Chromebooks can run Android apps from Google Play, although most are built for phones. Google is trying to make keyboard-playing games easier.
Many Android games and apps that support keyboards, mouse, resizable windows, and other desktop characteristics aren’t tested on Chromebooks. This means using a mouse or touchpad instead of a touchscreen, which is clumsy at best and impossible at worst (especially for fast-paced games).
Google has enabled “an early Alpha of the game controls capability for select touchscreen-only Android games.” The feature simulates keyboard input, such as WASD keys in directional games, as a tap or swipe. More games are playable on Chromebooks, even if creators don’t enable keyboard and mouse input.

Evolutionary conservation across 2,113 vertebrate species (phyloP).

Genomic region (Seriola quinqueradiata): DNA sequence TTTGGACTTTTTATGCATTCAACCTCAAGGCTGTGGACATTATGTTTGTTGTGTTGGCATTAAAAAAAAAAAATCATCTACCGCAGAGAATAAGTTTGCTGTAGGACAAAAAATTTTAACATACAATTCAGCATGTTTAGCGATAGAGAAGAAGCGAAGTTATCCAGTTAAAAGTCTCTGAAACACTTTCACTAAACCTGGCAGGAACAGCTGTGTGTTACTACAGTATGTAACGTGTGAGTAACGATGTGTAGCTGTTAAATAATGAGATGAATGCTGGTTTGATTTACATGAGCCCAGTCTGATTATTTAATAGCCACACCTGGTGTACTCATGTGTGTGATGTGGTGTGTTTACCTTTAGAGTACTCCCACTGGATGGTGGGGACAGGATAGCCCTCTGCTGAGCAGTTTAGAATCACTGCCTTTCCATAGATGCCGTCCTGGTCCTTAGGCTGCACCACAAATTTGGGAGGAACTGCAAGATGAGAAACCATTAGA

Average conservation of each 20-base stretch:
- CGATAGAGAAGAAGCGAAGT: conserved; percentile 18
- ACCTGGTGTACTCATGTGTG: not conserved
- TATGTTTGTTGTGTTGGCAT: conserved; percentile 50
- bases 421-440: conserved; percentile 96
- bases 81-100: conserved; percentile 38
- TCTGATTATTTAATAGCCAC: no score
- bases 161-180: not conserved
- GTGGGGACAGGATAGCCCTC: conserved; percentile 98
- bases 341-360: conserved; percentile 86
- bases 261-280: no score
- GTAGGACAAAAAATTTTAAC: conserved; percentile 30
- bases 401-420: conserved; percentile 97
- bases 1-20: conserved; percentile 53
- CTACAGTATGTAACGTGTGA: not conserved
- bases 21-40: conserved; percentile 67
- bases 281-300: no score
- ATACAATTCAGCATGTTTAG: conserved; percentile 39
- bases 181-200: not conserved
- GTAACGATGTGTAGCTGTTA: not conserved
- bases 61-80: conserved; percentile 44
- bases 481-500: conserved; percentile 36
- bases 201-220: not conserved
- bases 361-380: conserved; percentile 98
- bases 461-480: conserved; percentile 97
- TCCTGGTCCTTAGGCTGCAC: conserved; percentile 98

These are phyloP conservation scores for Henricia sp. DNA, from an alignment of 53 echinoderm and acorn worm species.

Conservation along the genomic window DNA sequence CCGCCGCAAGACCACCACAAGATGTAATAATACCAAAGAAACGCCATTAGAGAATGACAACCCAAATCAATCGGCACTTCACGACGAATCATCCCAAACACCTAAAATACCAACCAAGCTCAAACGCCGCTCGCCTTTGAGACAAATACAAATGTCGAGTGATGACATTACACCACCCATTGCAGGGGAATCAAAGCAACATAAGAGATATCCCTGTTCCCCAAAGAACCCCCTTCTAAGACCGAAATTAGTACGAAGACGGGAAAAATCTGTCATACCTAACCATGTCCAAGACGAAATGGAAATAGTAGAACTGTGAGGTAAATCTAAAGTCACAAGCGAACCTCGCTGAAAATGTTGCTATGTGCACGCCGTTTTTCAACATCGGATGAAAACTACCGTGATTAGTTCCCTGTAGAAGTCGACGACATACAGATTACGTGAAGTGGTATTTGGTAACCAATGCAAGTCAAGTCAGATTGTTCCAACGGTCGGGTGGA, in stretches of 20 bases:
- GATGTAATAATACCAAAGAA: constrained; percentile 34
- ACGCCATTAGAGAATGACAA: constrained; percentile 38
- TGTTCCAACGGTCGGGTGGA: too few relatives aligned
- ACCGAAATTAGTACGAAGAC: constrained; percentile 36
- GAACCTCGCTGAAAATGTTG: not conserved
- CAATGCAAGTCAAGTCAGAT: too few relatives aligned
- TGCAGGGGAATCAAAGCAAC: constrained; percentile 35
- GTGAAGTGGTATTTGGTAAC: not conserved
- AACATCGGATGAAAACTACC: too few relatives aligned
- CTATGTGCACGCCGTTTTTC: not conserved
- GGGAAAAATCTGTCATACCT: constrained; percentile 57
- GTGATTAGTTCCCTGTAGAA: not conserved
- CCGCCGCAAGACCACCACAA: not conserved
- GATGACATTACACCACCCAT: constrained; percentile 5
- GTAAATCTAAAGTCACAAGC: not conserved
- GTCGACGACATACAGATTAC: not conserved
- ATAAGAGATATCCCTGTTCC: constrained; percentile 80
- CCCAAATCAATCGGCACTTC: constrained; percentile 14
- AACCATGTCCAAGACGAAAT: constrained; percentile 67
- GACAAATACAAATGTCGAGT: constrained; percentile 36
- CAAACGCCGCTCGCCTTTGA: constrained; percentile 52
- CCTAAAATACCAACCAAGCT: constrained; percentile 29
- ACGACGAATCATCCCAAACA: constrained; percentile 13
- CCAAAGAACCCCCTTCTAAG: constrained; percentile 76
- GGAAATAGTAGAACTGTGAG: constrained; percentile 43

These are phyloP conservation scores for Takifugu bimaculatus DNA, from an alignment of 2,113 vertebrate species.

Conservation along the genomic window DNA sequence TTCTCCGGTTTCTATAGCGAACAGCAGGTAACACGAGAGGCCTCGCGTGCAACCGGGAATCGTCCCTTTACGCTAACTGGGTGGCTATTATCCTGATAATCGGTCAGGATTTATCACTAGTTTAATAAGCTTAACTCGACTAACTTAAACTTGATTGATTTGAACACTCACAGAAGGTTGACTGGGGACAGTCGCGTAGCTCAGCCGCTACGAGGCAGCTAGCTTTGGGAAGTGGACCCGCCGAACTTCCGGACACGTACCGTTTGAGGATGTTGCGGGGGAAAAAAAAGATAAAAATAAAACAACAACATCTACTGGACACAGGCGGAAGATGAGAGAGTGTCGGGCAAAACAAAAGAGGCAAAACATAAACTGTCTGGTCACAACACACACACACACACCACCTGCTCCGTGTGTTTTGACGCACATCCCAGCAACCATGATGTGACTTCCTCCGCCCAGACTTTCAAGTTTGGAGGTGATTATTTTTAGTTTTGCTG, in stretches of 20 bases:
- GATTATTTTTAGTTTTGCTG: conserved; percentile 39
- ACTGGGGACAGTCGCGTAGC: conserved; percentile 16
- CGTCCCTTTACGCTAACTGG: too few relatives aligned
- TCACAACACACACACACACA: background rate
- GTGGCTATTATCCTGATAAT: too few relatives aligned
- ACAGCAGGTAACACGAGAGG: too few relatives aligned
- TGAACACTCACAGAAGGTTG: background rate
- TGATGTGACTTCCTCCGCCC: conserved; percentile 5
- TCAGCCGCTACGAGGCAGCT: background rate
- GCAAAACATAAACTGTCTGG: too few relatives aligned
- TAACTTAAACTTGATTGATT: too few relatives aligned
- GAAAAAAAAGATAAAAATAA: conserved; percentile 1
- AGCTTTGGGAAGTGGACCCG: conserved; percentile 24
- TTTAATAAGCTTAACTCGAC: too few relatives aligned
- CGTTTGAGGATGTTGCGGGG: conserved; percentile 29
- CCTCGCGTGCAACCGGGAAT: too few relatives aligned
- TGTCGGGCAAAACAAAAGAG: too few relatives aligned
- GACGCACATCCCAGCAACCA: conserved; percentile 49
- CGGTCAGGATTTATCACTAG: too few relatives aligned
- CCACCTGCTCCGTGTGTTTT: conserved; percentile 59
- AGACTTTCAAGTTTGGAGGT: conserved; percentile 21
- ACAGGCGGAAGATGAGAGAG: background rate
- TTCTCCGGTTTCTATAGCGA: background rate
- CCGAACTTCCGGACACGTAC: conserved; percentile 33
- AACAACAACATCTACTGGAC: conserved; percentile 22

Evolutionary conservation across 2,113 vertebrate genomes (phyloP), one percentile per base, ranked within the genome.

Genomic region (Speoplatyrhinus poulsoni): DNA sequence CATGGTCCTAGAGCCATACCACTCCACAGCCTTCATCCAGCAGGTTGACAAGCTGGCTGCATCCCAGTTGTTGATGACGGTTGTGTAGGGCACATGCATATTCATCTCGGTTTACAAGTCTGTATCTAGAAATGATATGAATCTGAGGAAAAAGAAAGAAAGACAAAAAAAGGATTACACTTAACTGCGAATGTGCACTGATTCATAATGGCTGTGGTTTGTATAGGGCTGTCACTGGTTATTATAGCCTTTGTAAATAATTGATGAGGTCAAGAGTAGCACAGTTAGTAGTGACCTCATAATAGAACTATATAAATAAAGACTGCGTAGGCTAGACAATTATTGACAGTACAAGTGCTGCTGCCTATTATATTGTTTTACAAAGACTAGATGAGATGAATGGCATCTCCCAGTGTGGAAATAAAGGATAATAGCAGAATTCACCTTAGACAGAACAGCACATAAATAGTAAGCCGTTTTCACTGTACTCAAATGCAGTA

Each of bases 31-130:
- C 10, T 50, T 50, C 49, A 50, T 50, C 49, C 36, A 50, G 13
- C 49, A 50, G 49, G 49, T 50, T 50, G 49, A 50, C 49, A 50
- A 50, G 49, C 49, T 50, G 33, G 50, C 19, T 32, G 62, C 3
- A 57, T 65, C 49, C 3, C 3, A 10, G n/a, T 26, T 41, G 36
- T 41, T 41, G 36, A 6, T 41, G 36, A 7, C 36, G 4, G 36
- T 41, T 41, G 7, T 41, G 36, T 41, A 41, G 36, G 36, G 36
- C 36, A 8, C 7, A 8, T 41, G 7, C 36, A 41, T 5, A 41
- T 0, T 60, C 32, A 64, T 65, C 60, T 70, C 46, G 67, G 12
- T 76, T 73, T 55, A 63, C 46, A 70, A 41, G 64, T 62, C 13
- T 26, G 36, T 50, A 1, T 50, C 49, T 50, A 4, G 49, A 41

ChromeOS 105’s first controls include tap and touch-and-drag. You can adjust key bindings via the game controls menu, a white square menu on the game’s right side. These controls are available in select joystick, single-button, multi-button, and swiping games. You can also disable these controls.
Google claims it added keyboard functionality since most ChromeOS users use a mouse and keyboard to interact with apps. It also revealed that many Google Play Store apps are exclusively designed for touch interactions, which is a difficulty for games because it requires quick motions or button taps.
Google plans to add an editor to add game controls to any Google Play Store game that runs on Chromebooks. Google plans mouse, controller, and touch support. You can send Google feedback via the hover menu to help improve the feature.
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